GENEVA (AP) — The UN’s top human rights body has overwhelmingly approved a measure calling on countries to do more to prevent religious hatred in the wake of the Quran burnings in Europe, despite objections Western countries who fear that stricter measures by governments will trample freedom of expression.
Applause erupted in the cavernous chamber of the Human Rights Council on Wednesday after the vote by 28 to 12, with 7 abstentions, of a measure brought by Pakistan and Palestine and supported by many developing countries Africa, as well as China and India, and countries in the Middle East.
The resolution follows recent Quran burnings in parts of Europe and, among other things, calls on countries to take action to “prevent and prosecute acts and incitement to religious hatred that constitute incitement to discrimination. , hostility or violence”.
After the vote, Ambassador Khalil Hashmi of Pakistan insisted that the measure “does not seek to restrict the right to freedom of expression”, but tries to strike a “careful balance” between it and ” special duties and responsibilities”.
“The opposition of some in the room emanated from their reluctance to condemn the public desecration of the Holy Quran or any other religious book,” Hashmi said. “They lack the political, legal and moral courage to condemn this act, and that was the minimum the council could have expected of them.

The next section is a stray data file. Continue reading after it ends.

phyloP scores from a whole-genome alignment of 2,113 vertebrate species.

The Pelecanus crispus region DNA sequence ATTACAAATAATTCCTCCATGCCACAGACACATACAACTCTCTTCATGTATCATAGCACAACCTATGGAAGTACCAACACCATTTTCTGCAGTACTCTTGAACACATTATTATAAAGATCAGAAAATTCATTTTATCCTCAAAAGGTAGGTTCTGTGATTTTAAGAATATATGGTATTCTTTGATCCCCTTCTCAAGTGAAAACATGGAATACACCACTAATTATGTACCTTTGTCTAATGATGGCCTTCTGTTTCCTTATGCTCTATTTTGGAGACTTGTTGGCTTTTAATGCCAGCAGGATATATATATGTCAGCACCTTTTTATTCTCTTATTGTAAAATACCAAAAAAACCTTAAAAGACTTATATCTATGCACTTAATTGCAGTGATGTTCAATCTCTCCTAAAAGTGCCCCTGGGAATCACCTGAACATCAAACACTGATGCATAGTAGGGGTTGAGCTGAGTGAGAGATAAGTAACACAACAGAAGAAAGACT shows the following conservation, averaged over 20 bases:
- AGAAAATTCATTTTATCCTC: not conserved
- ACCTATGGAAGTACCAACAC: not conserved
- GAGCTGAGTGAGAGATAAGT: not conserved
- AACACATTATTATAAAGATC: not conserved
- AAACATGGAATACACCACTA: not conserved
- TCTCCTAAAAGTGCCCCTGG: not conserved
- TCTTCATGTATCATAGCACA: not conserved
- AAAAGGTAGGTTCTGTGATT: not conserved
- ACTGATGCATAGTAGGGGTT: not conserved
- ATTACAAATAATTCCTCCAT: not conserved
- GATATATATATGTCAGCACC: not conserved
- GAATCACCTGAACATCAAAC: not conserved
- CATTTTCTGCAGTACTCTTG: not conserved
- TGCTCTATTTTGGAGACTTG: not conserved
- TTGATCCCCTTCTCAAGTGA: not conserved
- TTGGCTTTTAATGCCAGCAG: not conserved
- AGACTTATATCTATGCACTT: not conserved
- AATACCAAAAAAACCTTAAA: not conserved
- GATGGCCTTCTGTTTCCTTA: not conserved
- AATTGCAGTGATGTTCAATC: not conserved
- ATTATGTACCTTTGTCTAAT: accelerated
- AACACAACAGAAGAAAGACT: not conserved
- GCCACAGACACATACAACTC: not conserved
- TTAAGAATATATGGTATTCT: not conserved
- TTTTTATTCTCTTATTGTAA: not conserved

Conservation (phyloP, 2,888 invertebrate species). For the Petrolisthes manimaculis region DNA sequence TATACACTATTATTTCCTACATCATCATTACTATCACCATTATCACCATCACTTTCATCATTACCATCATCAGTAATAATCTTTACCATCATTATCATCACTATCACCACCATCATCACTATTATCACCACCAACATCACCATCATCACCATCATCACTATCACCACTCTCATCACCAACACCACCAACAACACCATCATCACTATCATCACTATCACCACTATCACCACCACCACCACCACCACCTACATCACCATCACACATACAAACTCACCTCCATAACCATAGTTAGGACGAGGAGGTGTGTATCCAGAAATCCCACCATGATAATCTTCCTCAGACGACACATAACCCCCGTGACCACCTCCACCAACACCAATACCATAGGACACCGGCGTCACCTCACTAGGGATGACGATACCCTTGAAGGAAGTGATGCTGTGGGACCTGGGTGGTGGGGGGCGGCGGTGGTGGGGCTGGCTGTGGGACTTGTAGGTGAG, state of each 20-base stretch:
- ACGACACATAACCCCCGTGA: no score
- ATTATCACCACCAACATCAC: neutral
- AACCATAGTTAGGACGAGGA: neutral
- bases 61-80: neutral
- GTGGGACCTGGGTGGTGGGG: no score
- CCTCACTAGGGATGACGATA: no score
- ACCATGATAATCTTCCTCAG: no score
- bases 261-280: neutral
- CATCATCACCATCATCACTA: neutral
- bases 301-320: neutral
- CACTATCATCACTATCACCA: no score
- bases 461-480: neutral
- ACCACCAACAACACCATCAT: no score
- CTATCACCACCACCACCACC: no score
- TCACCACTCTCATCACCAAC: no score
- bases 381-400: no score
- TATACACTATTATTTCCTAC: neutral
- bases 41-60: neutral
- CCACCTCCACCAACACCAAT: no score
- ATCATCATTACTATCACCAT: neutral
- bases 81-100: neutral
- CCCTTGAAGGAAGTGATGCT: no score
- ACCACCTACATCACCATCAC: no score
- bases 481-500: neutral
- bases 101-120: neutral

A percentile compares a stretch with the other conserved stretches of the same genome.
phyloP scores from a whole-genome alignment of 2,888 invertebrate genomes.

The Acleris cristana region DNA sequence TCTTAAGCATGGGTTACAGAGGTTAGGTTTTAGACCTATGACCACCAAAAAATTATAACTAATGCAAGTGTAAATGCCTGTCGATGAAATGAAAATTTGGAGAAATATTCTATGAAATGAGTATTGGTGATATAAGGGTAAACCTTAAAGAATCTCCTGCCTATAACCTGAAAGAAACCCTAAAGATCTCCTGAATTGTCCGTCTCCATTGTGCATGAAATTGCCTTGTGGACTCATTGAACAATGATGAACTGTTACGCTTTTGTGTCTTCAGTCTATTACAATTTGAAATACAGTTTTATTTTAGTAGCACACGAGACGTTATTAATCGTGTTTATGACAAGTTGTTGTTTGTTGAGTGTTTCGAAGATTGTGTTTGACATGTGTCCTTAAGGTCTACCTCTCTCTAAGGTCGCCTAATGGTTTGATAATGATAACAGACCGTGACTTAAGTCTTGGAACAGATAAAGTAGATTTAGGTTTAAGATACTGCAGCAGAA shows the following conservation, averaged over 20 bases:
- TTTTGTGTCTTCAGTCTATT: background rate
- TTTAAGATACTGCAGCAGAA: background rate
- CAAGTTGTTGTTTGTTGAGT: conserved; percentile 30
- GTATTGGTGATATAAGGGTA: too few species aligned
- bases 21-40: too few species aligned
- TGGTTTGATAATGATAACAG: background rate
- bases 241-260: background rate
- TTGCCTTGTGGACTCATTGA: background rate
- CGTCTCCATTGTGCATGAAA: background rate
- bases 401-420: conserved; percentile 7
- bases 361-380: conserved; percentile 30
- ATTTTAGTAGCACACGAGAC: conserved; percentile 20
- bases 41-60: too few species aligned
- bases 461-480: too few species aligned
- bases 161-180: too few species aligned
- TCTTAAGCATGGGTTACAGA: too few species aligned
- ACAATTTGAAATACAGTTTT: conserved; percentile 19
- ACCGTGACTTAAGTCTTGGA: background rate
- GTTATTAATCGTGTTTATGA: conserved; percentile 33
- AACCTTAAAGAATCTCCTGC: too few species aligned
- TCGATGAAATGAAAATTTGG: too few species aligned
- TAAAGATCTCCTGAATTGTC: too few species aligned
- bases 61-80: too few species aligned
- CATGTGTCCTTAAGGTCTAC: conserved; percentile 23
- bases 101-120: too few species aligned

A day earlier, however, Michele Taylor, the US ambassador to the council, said the United States “strongly condemns the actions that precipitated today’s discussion, including the desecration of the Holy Koran on June 28” – a reference to an incident in Sweden. last month, which has stoked protest in some Muslim communities.
After the vote, Taylor said she was “really sorry” that the council was unable to reach a consensus “to condemn what we all agree are deplorable acts of anti-Muslim hatred, while respecting freedom of expression”.